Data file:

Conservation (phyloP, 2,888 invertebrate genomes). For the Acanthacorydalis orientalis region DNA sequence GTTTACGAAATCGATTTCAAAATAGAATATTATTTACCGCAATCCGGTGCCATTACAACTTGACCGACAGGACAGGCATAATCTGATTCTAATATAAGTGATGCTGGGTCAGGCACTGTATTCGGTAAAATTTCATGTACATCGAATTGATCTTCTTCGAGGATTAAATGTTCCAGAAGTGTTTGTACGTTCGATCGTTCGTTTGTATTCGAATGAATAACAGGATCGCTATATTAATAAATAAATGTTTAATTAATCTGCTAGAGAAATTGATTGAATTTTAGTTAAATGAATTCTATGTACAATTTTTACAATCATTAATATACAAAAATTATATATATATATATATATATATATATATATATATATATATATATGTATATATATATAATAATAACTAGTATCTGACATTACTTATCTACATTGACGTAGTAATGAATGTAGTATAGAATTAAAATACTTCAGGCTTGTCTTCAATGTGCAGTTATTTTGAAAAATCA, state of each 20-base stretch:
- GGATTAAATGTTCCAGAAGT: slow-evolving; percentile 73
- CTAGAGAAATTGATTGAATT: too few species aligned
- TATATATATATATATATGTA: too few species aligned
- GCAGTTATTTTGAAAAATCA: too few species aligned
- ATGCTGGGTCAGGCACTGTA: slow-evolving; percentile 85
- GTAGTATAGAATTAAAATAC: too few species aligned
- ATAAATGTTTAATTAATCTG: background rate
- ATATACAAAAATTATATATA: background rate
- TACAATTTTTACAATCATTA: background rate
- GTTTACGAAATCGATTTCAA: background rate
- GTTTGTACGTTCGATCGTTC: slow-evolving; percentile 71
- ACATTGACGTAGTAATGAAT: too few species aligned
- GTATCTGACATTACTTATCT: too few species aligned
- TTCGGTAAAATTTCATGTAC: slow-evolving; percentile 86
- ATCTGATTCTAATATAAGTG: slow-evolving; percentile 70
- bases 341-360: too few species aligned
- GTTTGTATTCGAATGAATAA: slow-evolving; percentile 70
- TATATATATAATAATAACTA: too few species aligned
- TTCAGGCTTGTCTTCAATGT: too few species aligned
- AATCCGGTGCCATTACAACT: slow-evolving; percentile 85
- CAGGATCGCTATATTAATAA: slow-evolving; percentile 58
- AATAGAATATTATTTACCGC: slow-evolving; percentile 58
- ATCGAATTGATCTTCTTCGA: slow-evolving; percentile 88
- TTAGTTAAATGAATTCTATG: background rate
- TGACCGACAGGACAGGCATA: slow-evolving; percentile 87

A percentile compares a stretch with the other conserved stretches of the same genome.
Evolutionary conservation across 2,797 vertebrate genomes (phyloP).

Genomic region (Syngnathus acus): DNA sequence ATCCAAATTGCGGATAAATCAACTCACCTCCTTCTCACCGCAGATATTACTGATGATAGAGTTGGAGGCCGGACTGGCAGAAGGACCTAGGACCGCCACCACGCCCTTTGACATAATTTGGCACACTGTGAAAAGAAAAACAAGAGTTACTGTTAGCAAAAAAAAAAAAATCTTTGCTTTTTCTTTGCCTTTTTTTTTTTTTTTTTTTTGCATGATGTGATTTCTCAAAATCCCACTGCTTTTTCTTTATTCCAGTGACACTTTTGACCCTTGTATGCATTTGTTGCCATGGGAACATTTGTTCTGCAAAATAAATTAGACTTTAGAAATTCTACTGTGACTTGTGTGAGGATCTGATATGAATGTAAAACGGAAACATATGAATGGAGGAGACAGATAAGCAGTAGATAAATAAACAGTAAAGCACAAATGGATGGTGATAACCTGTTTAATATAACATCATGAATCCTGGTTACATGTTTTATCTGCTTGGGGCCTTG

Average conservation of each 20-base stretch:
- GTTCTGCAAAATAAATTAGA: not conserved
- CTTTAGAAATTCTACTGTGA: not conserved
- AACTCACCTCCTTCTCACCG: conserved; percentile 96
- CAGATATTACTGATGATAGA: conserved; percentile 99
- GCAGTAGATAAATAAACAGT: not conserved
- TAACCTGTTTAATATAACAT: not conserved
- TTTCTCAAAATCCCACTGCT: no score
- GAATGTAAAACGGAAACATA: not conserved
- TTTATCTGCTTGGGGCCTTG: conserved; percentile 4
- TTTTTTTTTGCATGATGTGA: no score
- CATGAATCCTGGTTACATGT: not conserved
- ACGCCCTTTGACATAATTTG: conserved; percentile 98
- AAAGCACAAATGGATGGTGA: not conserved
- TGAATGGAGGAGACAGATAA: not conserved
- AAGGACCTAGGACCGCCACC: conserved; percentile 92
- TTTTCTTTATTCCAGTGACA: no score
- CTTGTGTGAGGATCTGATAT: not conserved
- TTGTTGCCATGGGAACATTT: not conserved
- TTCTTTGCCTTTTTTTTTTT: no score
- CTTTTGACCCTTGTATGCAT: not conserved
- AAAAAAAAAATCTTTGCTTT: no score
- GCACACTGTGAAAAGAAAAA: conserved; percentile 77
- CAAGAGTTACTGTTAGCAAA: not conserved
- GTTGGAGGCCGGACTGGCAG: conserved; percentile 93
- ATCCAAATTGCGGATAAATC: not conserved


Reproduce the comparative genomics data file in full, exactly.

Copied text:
Conservation (phyloP, 2,888 invertebrate genomes). For the Acanthacorydalis orientalis region DNA sequence GTTTACGAAATCGATTTCAAAATAGAATATTATTTACCGCAATCCGGTGCCATTACAACTTGACCGACAGGACAGGCATAATCTGATTCTAATATAAGTGATGCTGGGTCAGGCACTGTATTCGGTAAAATTTCATGTACATCGAATTGATCTTCTTCGAGGATTAAATGTTCCAGAAGTGTTTGTACGTTCGATCGTTCGTTTGTATTCGAATGAATAACAGGATCGCTATATTAATAAATAAATGTTTAATTAATCTGCTAGAGAAATTGATTGAATTTTAGTTAAATGAATTCTATGTACAATTTTTACAATCATTAATATACAAAAATTATATATATATATATATATATATATATATATATATATATATATATGTATATATATATAATAATAACTAGTATCTGACATTACTTATCTACATTGACGTAGTAATGAATGTAGTATAGAATTAAAATACTTCAGGCTTGTCTTCAATGTGCAGTTATTTTGAAAAATCA, state of each 20-base stretch:
- GGATTAAATGTTCCAGAAGT: slow-evolving; percentile 73
- CTAGAGAAATTGATTGAATT: too few species aligned
- TATATATATATATATATGTA: too few species aligned
- GCAGTTATTTTGAAAAATCA: too few species aligned
- ATGCTGGGTCAGGCACTGTA: slow-evolving; percentile 85
- GTAGTATAGAATTAAAATAC: too few species aligned
- ATAAATGTTTAATTAATCTG: background rate
- ATATACAAAAATTATATATA: background rate
- TACAATTTTTACAATCATTA: background rate
- GTTTACGAAATCGATTTCAA: background rate
- GTTTGTACGTTCGATCGTTC: slow-evolving; percentile 71
- ACATTGACGTAGTAATGAAT: too few species aligned
- GTATCTGACATTACTTATCT: too few species aligned
- TTCGGTAAAATTTCATGTAC: slow-evolving; percentile 86
- ATCTGATTCTAATATAAGTG: slow-evolving; percentile 70
- bases 341-360: too few species aligned
- GTTTGTATTCGAATGAATAA: slow-evolving; percentile 70
- TATATATATAATAATAACTA: too few species aligned
- TTCAGGCTTGTCTTCAATGT: too few species aligned
- AATCCGGTGCCATTACAACT: slow-evolving; percentile 85
- CAGGATCGCTATATTAATAA: slow-evolving; percentile 58
- AATAGAATATTATTTACCGC: slow-evolving; percentile 58
- ATCGAATTGATCTTCTTCGA: slow-evolving; percentile 88
- TTAGTTAAATGAATTCTATG: background rate
- TGACCGACAGGACAGGCATA: slow-evolving; percentile 87

A percentile compares a stretch with the other conserved stretches of the same genome.
Evolutionary conservation across 2,797 vertebrate genomes (phyloP).

Genomic region (Syngnathus acus): DNA sequence ATCCAAATTGCGGATAAATCAACTCACCTCCTTCTCACCGCAGATATTACTGATGATAGAGTTGGAGGCCGGACTGGCAGAAGGACCTAGGACCGCCACCACGCCCTTTGACATAATTTGGCACACTGTGAAAAGAAAAACAAGAGTTACTGTTAGCAAAAAAAAAAAAATCTTTGCTTTTTCTTTGCCTTTTTTTTTTTTTTTTTTTTGCATGATGTGATTTCTCAAAATCCCACTGCTTTTTCTTTATTCCAGTGACACTTTTGACCCTTGTATGCATTTGTTGCCATGGGAACATTTGTTCTGCAAAATAAATTAGACTTTAGAAATTCTACTGTGACTTGTGTGAGGATCTGATATGAATGTAAAACGGAAACATATGAATGGAGGAGACAGATAAGCAGTAGATAAATAAACAGTAAAGCACAAATGGATGGTGATAACCTGTTTAATATAACATCATGAATCCTGGTTACATGTTTTATCTGCTTGGGGCCTTG

Average conservation of each 20-base stretch:
- GTTCTGCAAAATAAATTAGA: not conserved
- CTTTAGAAATTCTACTGTGA: not conserved
- AACTCACCTCCTTCTCACCG: conserved; percentile 96
- CAGATATTACTGATGATAGA: conserved; percentile 99
- GCAGTAGATAAATAAACAGT: not conserved
- TAACCTGTTTAATATAACAT: not conserved
- TTTCTCAAAATCCCACTGCT: no score
- GAATGTAAAACGGAAACATA: not conserved
- TTTATCTGCTTGGGGCCTTG: conserved; percentile 4
- TTTTTTTTTGCATGATGTGA: no score
- CATGAATCCTGGTTACATGT: not conserved
- ACGCCCTTTGACATAATTTG: conserved; percentile 98
- AAAGCACAAATGGATGGTGA: not conserved
- TGAATGGAGGAGACAGATAA: not conserved
- AAGGACCTAGGACCGCCACC: conserved; percentile 92
- TTTTCTTTATTCCAGTGACA: no score
- CTTGTGTGAGGATCTGATAT: not conserved
- TTGTTGCCATGGGAACATTT: not conserved
- TTCTTTGCCTTTTTTTTTTT: no score
- CTTTTGACCCTTGTATGCAT: not conserved
- AAAAAAAAAATCTTTGCTTT: no score
- GCACACTGTGAAAAGAAAAA: conserved; percentile 77
- CAAGAGTTACTGTTAGCAAA: not conserved
- GTTGGAGGCCGGACTGGCAG: conserved; percentile 93
- ATCCAAATTGCGGATAAATC: not conserved